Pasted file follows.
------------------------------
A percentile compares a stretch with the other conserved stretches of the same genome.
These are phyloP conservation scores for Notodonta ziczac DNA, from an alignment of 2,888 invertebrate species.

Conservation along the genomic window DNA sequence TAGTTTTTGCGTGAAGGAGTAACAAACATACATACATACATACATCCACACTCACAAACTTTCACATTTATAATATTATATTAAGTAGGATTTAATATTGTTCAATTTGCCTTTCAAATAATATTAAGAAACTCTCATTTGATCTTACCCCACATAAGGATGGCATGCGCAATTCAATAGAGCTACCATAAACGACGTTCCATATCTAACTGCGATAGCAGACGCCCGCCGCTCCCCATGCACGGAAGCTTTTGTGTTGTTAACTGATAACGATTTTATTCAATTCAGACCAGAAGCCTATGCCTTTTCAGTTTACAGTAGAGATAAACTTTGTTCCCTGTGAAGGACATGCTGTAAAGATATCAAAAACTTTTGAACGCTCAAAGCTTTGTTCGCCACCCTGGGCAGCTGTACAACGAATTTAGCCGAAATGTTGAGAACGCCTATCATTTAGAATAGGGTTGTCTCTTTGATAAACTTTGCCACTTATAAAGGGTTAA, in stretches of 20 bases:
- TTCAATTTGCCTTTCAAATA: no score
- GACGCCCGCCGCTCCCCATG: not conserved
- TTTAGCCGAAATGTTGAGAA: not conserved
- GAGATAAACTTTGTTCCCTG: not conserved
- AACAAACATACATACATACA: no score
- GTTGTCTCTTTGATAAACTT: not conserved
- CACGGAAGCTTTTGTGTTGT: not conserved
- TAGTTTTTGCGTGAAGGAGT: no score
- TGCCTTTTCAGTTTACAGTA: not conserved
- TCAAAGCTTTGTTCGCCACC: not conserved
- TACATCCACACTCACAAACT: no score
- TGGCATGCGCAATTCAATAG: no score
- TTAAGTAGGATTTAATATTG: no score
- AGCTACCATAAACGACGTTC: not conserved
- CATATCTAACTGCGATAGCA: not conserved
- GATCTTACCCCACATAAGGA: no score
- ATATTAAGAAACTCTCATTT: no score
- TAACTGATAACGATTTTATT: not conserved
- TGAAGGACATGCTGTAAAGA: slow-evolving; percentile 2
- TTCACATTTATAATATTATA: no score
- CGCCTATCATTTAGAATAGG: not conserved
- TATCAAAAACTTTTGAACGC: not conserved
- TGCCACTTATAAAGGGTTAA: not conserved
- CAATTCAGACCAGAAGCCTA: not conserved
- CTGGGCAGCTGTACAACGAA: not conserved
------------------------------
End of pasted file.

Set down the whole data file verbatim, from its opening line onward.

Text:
A percentile compares a stretch with the other conserved stretches of the same genome.
These are phyloP conservation scores for Notodonta ziczac DNA, from an alignment of 2,888 invertebrate species.

Conservation along the genomic window DNA sequence TAGTTTTTGCGTGAAGGAGTAACAAACATACATACATACATACATCCACACTCACAAACTTTCACATTTATAATATTATATTAAGTAGGATTTAATATTGTTCAATTTGCCTTTCAAATAATATTAAGAAACTCTCATTTGATCTTACCCCACATAAGGATGGCATGCGCAATTCAATAGAGCTACCATAAACGACGTTCCATATCTAACTGCGATAGCAGACGCCCGCCGCTCCCCATGCACGGAAGCTTTTGTGTTGTTAACTGATAACGATTTTATTCAATTCAGACCAGAAGCCTATGCCTTTTCAGTTTACAGTAGAGATAAACTTTGTTCCCTGTGAAGGACATGCTGTAAAGATATCAAAAACTTTTGAACGCTCAAAGCTTTGTTCGCCACCCTGGGCAGCTGTACAACGAATTTAGCCGAAATGTTGAGAACGCCTATCATTTAGAATAGGGTTGTCTCTTTGATAAACTTTGCCACTTATAAAGGGTTAA, in stretches of 20 bases:
- TTCAATTTGCCTTTCAAATA: no score
- GACGCCCGCCGCTCCCCATG: not conserved
- TTTAGCCGAAATGTTGAGAA: not conserved
- GAGATAAACTTTGTTCCCTG: not conserved
- AACAAACATACATACATACA: no score
- GTTGTCTCTTTGATAAACTT: not conserved
- CACGGAAGCTTTTGTGTTGT: not conserved
- TAGTTTTTGCGTGAAGGAGT: no score
- TGCCTTTTCAGTTTACAGTA: not conserved
- TCAAAGCTTTGTTCGCCACC: not conserved
- TACATCCACACTCACAAACT: no score
- TGGCATGCGCAATTCAATAG: no score
- TTAAGTAGGATTTAATATTG: no score
- AGCTACCATAAACGACGTTC: not conserved
- CATATCTAACTGCGATAGCA: not conserved
- GATCTTACCCCACATAAGGA: no score
- ATATTAAGAAACTCTCATTT: no score
- TAACTGATAACGATTTTATT: not conserved
- TGAAGGACATGCTGTAAAGA: slow-evolving; percentile 2
- TTCACATTTATAATATTATA: no score
- CGCCTATCATTTAGAATAGG: not conserved
- TATCAAAAACTTTTGAACGC: not conserved
- TGCCACTTATAAAGGGTTAA: not conserved
- CAATTCAGACCAGAAGCCTA: not conserved
- CTGGGCAGCTGTACAACGAA: not conserved